• Shio (“salt”) ramen is probably the oldest of the four and is a pale, clear, yellowish broth made with plenty of salt and any combination of chicken, vegetables, fish, and seaweed. Occasionally pork bones are also used, but they are not boiled as long as they are for tonkotsu ramen, so the soup remains light and clear. Char Siu is sometimes swapped for lean chicken meatballs, and pickled plums and kamaboko are popular toppings as well. Noodle texture and thickness varies among shio ramen, but they are usually straight rather than curly.
    • Tonkotsu ( “pork bone”; not to be confused with tonkatsu) ramen usually has a cloudy white colored broth. has a thick broth made from boiling pork bones, fat, and collagen over high heat for many hours, which suffuses the broth with a hearty pork flavor and a creamy consistency that rivals milk, melted butter or gravy (depending on the shop). Most shops, but not all, blend this pork broth with a small amount of chicken and vegetable stock and/or soy sauce. 


  • Miso ramen is a relative newcomer, having reached national prominence around 1965. This uniquely Japanese ramen, which was developed in Hokkaido, features a broth that combines copious amounts of miso and is blended with oily chicken or fish broth – and sometimes with tonkotsu or lard – to create a thick, nutty, slightly sweet and very hearty soup. Miso ramen broth tends to have a robust, tangy flavor, so it stands up to a variety of flavorful toppings: spicy bean paste or tobanjan, butter and corn, leeks, onions, bean sprouts, ground pork, cabbage, sesame seeds, white pepper, and chopped garlic are common. The noodles are typically thick, curly, and slightly chewy. 



  • Shōyu (“soy sauce”) ramen typically has a clear brown broth, based on a chicken and vegetable (or sometimes fish or beef) stock with plenty of soy sauce added resulting in a soup that is tangy, salty, and savory yet still fairly light on the palate. Shōyu ramen usually has curly noodles rather than straight ones, but this is not always the case. It is often adorned with marinated bamboo shoots or menma, green onions, kamaboko (fish cakes), nori (seaweed), boiled eggs, bean sprouts and/or black pepper; occasionally the soup will also contain chili oil or Chinese spices, and some shops serve sliced beef instead of the usual Char Siu.



  • ShōyuRamen

     ShōyuRamen P50
    Mark was supposed to order Shio Ramen, but unfortunately, they ran out of it… so he decided to get ShōyuRamen instead. I was thinking of getting Miso, but a little card board sign caught my attention that they are also serving Tan Tan Men.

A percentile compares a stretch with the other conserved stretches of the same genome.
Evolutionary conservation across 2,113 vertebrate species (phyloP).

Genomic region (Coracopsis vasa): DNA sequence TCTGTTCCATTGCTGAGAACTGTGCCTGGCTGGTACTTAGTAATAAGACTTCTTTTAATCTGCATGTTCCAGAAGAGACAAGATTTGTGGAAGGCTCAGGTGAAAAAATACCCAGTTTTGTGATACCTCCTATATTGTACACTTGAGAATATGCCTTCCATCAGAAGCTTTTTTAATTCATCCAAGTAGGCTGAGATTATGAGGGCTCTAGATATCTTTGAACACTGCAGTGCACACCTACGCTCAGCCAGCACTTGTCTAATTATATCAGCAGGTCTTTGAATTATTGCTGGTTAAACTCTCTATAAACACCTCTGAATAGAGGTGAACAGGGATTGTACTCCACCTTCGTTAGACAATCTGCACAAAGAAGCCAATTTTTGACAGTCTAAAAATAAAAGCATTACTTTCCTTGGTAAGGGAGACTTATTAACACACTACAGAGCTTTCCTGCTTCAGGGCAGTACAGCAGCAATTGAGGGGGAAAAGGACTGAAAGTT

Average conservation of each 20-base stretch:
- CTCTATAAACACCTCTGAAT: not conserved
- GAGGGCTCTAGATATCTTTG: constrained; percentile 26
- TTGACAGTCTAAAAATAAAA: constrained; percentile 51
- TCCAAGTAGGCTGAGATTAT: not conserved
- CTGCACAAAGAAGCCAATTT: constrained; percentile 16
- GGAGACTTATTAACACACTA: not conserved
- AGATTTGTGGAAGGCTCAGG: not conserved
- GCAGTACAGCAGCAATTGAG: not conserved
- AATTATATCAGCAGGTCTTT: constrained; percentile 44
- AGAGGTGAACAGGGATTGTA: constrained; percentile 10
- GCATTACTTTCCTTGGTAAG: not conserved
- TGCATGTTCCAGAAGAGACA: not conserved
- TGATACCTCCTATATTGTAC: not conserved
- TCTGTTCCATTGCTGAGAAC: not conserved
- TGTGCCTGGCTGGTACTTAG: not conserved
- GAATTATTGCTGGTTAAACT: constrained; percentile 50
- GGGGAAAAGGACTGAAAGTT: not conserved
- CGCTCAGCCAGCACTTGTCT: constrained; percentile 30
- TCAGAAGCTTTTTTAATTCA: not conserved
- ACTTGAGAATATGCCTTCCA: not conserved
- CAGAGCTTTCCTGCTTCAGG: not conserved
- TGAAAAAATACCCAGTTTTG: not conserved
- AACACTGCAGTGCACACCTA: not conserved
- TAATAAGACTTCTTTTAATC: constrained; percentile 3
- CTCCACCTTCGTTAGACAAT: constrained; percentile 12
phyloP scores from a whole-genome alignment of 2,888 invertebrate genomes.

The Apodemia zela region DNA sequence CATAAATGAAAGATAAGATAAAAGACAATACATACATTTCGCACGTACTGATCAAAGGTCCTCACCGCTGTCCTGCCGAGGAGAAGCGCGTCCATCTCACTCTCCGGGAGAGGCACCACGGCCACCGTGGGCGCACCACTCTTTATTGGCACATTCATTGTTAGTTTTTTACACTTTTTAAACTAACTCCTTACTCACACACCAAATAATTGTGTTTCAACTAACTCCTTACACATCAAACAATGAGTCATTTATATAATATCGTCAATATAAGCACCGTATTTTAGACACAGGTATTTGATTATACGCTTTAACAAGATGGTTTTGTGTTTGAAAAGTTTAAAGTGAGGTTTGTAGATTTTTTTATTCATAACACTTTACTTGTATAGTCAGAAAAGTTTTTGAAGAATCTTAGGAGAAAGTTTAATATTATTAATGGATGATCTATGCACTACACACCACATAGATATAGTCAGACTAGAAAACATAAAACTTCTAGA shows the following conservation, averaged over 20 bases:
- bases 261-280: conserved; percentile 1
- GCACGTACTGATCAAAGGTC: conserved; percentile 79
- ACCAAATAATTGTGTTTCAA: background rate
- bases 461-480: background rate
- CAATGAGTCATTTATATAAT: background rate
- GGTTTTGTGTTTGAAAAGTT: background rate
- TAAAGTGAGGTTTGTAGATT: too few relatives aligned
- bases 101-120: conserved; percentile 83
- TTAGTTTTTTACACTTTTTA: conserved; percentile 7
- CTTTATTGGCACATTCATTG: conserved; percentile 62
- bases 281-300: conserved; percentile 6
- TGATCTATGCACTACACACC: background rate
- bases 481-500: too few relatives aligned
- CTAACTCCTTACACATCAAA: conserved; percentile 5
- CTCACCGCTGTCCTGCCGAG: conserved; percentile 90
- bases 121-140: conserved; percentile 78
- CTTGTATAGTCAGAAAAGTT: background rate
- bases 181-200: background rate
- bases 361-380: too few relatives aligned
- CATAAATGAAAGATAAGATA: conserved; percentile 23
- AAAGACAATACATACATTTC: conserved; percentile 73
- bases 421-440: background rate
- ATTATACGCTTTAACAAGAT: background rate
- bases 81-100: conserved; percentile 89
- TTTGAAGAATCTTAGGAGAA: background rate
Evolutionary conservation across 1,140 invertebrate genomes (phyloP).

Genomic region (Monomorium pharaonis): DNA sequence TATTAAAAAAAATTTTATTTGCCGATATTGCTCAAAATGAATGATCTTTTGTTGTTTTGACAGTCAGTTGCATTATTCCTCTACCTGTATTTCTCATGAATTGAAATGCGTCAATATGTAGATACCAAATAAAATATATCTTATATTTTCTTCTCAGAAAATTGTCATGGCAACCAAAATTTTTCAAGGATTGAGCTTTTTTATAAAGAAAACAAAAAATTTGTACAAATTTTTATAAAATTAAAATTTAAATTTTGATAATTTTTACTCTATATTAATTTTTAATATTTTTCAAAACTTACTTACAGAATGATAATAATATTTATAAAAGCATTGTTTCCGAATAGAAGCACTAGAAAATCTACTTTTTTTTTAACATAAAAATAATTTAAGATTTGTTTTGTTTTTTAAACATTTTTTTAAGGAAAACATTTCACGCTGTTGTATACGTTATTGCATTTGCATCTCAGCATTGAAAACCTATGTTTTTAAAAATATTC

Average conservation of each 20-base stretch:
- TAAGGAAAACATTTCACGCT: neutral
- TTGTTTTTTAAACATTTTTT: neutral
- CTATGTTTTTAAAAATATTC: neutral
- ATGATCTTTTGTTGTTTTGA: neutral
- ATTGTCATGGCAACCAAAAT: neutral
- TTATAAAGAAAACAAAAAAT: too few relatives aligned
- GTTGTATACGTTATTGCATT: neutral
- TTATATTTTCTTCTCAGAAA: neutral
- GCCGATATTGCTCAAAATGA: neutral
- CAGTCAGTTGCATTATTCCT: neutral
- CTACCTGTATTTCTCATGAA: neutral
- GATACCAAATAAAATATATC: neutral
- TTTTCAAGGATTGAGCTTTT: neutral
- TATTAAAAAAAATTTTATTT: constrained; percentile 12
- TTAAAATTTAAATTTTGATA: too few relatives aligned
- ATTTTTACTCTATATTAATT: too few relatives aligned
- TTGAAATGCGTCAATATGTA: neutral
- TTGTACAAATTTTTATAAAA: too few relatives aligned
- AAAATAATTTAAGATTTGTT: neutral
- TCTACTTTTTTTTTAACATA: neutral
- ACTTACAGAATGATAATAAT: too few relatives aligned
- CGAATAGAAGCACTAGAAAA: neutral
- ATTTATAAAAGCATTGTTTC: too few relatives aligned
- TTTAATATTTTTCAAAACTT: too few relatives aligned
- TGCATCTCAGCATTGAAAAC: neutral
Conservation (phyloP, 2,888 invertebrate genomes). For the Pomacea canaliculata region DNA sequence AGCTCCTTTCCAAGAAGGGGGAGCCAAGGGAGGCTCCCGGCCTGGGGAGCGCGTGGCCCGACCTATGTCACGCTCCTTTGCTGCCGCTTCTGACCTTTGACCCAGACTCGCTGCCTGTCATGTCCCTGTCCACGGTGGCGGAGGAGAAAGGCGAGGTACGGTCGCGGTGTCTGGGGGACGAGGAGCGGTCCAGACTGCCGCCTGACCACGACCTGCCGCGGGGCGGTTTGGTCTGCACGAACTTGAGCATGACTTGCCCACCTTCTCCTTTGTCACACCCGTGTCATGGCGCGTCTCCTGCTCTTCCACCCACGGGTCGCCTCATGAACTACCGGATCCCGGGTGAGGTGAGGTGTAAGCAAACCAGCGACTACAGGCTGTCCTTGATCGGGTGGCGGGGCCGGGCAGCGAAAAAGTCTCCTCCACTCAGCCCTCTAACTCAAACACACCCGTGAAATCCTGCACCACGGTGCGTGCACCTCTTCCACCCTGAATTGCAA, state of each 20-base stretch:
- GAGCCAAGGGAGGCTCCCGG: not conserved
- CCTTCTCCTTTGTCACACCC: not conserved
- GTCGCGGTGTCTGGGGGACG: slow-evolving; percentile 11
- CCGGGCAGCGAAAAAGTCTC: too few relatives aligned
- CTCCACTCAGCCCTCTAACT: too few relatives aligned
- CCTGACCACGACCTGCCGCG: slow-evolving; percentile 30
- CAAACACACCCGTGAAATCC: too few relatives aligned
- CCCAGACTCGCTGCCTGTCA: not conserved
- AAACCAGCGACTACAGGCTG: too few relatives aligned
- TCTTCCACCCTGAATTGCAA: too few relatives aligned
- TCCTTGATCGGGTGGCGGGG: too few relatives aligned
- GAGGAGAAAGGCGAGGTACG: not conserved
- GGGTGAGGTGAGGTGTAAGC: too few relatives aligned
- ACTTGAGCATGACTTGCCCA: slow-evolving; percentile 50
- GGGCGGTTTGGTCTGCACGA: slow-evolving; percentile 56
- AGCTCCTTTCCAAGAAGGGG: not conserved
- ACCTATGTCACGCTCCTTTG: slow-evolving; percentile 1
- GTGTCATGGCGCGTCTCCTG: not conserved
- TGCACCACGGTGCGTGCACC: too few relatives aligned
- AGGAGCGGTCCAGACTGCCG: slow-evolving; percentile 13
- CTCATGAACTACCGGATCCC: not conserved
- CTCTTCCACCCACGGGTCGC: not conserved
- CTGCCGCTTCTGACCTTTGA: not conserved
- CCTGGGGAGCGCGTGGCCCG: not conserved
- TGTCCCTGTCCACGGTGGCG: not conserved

Tan Tan Men Ramen P80
    Looks can be deceiving in terms of spice

    Tan Tan Men, Japanese version of dan-dan noodles, a Sichuan specialty. This is ramen in reddish, spicy chilli and sesame soup, usually with minced pork, garnished with scallion and chili and sometimes topped with Bok Choi.
     As we digged in, we started with the ShōyuRamen, as we expected a lighter flavor compared to Tan Tan Men with the reddish broth. The ShōyuRamen was surprisingly light and good! Our boo-boo, we forgot to mix the ramen before eating, the saltiness had sit at the bottom of the bowl, but nevertheless, it was good!
     For the Tan Tan Men, I was a bit disappointed. It’s not bad, but I was expecting the kick from the chilies, but the sesame paste over powered the kick I was looking for. Another boo-boo for us, we should have requested the server to make it hot and spicy for additional P10 as some their customers preferred it to be mild.
    Overall, I enjoyed the ramen trip we had. It might not be the typical ramen served around the metro, but a hole-in-the-wall ramen stand in Adriatico, Malate was a suprise. Serving cheap ramen ranging from 60 to 90, and its not bad. 
    As we paid our damage… a total amount of 180 for 2 bowls of ramen and 4 slices of Char Siu pork. An old Japanese man speaking in broken Tagalog came up to us to ask how our food was. It turned out that the man was the owner of the ramen stand. 
    Tajima, ramen stand owner
    Me and Tajima
    Funny thing is, the server’s were wearing a shirt that says Errah’s Ramen. We were thinking, who was Errah? his wife?Tajima was nice enough to pose with me as he was shy to have his picture taken alone… (really?)
    Anyway, we weren’t able to drink because of the liquor ban, but we definitely enjoyed our ramen bowls. It would be best to visit this ramen stand when you get drunk in Malate… 

    Errah’s Ramen
    Adriatico, Malate
    … reminded me of the pares stand we frequent when we’re all drunk in Pasong Tamo, Makati. 
    Til next time! 





  1. Joseph
    May 16, 2013

    Given that I am literally sweating wasabi where I am at the moment, I will check this out when I get home.

    Have you tried Som's Noodle House, an authentic Thai place in Rockwell?


  2. rache
    May 16, 2013

    Ahahahaha! No, I haven't tried Som's Noodle House. I have heard a lot about that place. I will visit the place and post how I find their food. ^_^


  3. Joseph
    May 21, 2013

    I must add-



  4. rache
    May 22, 2013



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This entry was posted on May 14, 2013 by in food, food trips, malate, Manila and tagged , , , , , , , , .